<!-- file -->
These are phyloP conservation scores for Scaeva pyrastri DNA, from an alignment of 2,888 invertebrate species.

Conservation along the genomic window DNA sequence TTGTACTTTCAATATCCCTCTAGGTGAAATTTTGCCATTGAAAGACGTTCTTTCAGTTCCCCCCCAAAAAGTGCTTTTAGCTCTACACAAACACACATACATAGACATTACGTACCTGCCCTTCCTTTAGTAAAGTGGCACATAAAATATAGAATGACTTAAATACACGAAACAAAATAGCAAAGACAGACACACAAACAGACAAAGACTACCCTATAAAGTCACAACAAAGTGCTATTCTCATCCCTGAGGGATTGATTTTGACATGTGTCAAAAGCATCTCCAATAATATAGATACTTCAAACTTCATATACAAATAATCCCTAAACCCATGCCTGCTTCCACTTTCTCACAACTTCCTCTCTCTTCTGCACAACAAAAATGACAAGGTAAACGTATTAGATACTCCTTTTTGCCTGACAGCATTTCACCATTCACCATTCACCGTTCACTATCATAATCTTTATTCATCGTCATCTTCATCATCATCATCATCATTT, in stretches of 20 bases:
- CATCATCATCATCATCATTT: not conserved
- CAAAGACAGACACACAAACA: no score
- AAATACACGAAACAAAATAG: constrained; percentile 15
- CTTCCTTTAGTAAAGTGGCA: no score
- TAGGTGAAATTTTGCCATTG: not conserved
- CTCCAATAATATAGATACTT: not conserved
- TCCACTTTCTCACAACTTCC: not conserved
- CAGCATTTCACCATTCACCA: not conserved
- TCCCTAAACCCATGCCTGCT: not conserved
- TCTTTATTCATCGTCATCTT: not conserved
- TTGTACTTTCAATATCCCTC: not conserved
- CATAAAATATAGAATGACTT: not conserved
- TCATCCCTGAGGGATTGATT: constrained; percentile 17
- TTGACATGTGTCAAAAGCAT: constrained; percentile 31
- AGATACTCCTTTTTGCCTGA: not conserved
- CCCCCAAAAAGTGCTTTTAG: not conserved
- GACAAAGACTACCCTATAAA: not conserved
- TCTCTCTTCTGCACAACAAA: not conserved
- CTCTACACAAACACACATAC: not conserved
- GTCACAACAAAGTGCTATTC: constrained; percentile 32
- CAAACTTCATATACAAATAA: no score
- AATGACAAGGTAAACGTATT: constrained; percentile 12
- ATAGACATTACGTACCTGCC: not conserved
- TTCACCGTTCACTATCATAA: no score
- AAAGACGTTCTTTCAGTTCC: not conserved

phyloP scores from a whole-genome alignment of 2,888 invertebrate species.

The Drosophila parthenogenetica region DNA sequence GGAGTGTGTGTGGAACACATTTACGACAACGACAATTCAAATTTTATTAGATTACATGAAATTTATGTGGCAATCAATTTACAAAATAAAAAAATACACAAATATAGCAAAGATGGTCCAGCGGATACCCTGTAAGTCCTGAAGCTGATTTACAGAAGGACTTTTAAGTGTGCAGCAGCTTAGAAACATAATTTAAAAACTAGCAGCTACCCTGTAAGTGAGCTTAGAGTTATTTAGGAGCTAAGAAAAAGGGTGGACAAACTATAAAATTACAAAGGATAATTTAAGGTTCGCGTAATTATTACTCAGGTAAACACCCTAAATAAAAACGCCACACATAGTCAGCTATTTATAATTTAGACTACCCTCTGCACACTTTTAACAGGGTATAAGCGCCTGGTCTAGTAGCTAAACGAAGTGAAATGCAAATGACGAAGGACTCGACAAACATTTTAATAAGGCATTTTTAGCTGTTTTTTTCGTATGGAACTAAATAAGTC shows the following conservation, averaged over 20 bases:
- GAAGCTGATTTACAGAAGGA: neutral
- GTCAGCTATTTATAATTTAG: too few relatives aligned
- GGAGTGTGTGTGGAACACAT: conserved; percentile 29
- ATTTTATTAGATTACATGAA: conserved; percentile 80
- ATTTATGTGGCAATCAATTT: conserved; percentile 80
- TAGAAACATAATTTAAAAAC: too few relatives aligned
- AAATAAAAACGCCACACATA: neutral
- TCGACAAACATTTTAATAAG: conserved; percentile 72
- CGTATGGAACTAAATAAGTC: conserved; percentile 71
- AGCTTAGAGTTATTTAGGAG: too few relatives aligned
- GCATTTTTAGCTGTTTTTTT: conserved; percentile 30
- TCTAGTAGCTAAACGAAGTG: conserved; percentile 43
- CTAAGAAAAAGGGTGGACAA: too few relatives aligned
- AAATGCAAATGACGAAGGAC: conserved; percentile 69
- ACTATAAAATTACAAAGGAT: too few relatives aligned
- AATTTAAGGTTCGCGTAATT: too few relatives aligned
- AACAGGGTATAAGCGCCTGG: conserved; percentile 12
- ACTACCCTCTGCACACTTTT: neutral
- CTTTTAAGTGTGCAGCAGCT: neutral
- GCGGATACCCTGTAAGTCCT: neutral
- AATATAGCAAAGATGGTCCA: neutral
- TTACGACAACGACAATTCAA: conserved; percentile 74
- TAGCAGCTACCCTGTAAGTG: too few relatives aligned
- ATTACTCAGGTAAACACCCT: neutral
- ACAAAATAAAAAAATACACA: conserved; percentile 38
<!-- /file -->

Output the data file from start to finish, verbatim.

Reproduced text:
These are phyloP conservation scores for Scaeva pyrastri DNA, from an alignment of 2,888 invertebrate species.

Conservation along the genomic window DNA sequence TTGTACTTTCAATATCCCTCTAGGTGAAATTTTGCCATTGAAAGACGTTCTTTCAGTTCCCCCCCAAAAAGTGCTTTTAGCTCTACACAAACACACATACATAGACATTACGTACCTGCCCTTCCTTTAGTAAAGTGGCACATAAAATATAGAATGACTTAAATACACGAAACAAAATAGCAAAGACAGACACACAAACAGACAAAGACTACCCTATAAAGTCACAACAAAGTGCTATTCTCATCCCTGAGGGATTGATTTTGACATGTGTCAAAAGCATCTCCAATAATATAGATACTTCAAACTTCATATACAAATAATCCCTAAACCCATGCCTGCTTCCACTTTCTCACAACTTCCTCTCTCTTCTGCACAACAAAAATGACAAGGTAAACGTATTAGATACTCCTTTTTGCCTGACAGCATTTCACCATTCACCATTCACCGTTCACTATCATAATCTTTATTCATCGTCATCTTCATCATCATCATCATCATTT, in stretches of 20 bases:
- CATCATCATCATCATCATTT: not conserved
- CAAAGACAGACACACAAACA: no score
- AAATACACGAAACAAAATAG: constrained; percentile 15
- CTTCCTTTAGTAAAGTGGCA: no score
- TAGGTGAAATTTTGCCATTG: not conserved
- CTCCAATAATATAGATACTT: not conserved
- TCCACTTTCTCACAACTTCC: not conserved
- CAGCATTTCACCATTCACCA: not conserved
- TCCCTAAACCCATGCCTGCT: not conserved
- TCTTTATTCATCGTCATCTT: not conserved
- TTGTACTTTCAATATCCCTC: not conserved
- CATAAAATATAGAATGACTT: not conserved
- TCATCCCTGAGGGATTGATT: constrained; percentile 17
- TTGACATGTGTCAAAAGCAT: constrained; percentile 31
- AGATACTCCTTTTTGCCTGA: not conserved
- CCCCCAAAAAGTGCTTTTAG: not conserved
- GACAAAGACTACCCTATAAA: not conserved
- TCTCTCTTCTGCACAACAAA: not conserved
- CTCTACACAAACACACATAC: not conserved
- GTCACAACAAAGTGCTATTC: constrained; percentile 32
- CAAACTTCATATACAAATAA: no score
- AATGACAAGGTAAACGTATT: constrained; percentile 12
- ATAGACATTACGTACCTGCC: not conserved
- TTCACCGTTCACTATCATAA: no score
- AAAGACGTTCTTTCAGTTCC: not conserved

phyloP scores from a whole-genome alignment of 2,888 invertebrate species.

The Drosophila parthenogenetica region DNA sequence GGAGTGTGTGTGGAACACATTTACGACAACGACAATTCAAATTTTATTAGATTACATGAAATTTATGTGGCAATCAATTTACAAAATAAAAAAATACACAAATATAGCAAAGATGGTCCAGCGGATACCCTGTAAGTCCTGAAGCTGATTTACAGAAGGACTTTTAAGTGTGCAGCAGCTTAGAAACATAATTTAAAAACTAGCAGCTACCCTGTAAGTGAGCTTAGAGTTATTTAGGAGCTAAGAAAAAGGGTGGACAAACTATAAAATTACAAAGGATAATTTAAGGTTCGCGTAATTATTACTCAGGTAAACACCCTAAATAAAAACGCCACACATAGTCAGCTATTTATAATTTAGACTACCCTCTGCACACTTTTAACAGGGTATAAGCGCCTGGTCTAGTAGCTAAACGAAGTGAAATGCAAATGACGAAGGACTCGACAAACATTTTAATAAGGCATTTTTAGCTGTTTTTTTCGTATGGAACTAAATAAGTC shows the following conservation, averaged over 20 bases:
- GAAGCTGATTTACAGAAGGA: neutral
- GTCAGCTATTTATAATTTAG: too few relatives aligned
- GGAGTGTGTGTGGAACACAT: conserved; percentile 29
- ATTTTATTAGATTACATGAA: conserved; percentile 80
- ATTTATGTGGCAATCAATTT: conserved; percentile 80
- TAGAAACATAATTTAAAAAC: too few relatives aligned
- AAATAAAAACGCCACACATA: neutral
- TCGACAAACATTTTAATAAG: conserved; percentile 72
- CGTATGGAACTAAATAAGTC: conserved; percentile 71
- AGCTTAGAGTTATTTAGGAG: too few relatives aligned
- GCATTTTTAGCTGTTTTTTT: conserved; percentile 30
- TCTAGTAGCTAAACGAAGTG: conserved; percentile 43
- CTAAGAAAAAGGGTGGACAA: too few relatives aligned
- AAATGCAAATGACGAAGGAC: conserved; percentile 69
- ACTATAAAATTACAAAGGAT: too few relatives aligned
- AATTTAAGGTTCGCGTAATT: too few relatives aligned
- AACAGGGTATAAGCGCCTGG: conserved; percentile 12
- ACTACCCTCTGCACACTTTT: neutral
- CTTTTAAGTGTGCAGCAGCT: neutral
- GCGGATACCCTGTAAGTCCT: neutral
- AATATAGCAAAGATGGTCCA: neutral
- TTACGACAACGACAATTCAA: conserved; percentile 74
- TAGCAGCTACCCTGTAAGTG: too few relatives aligned
- ATTACTCAGGTAAACACCCT: neutral
- ACAAAATAAAAAAATACACA: conserved; percentile 38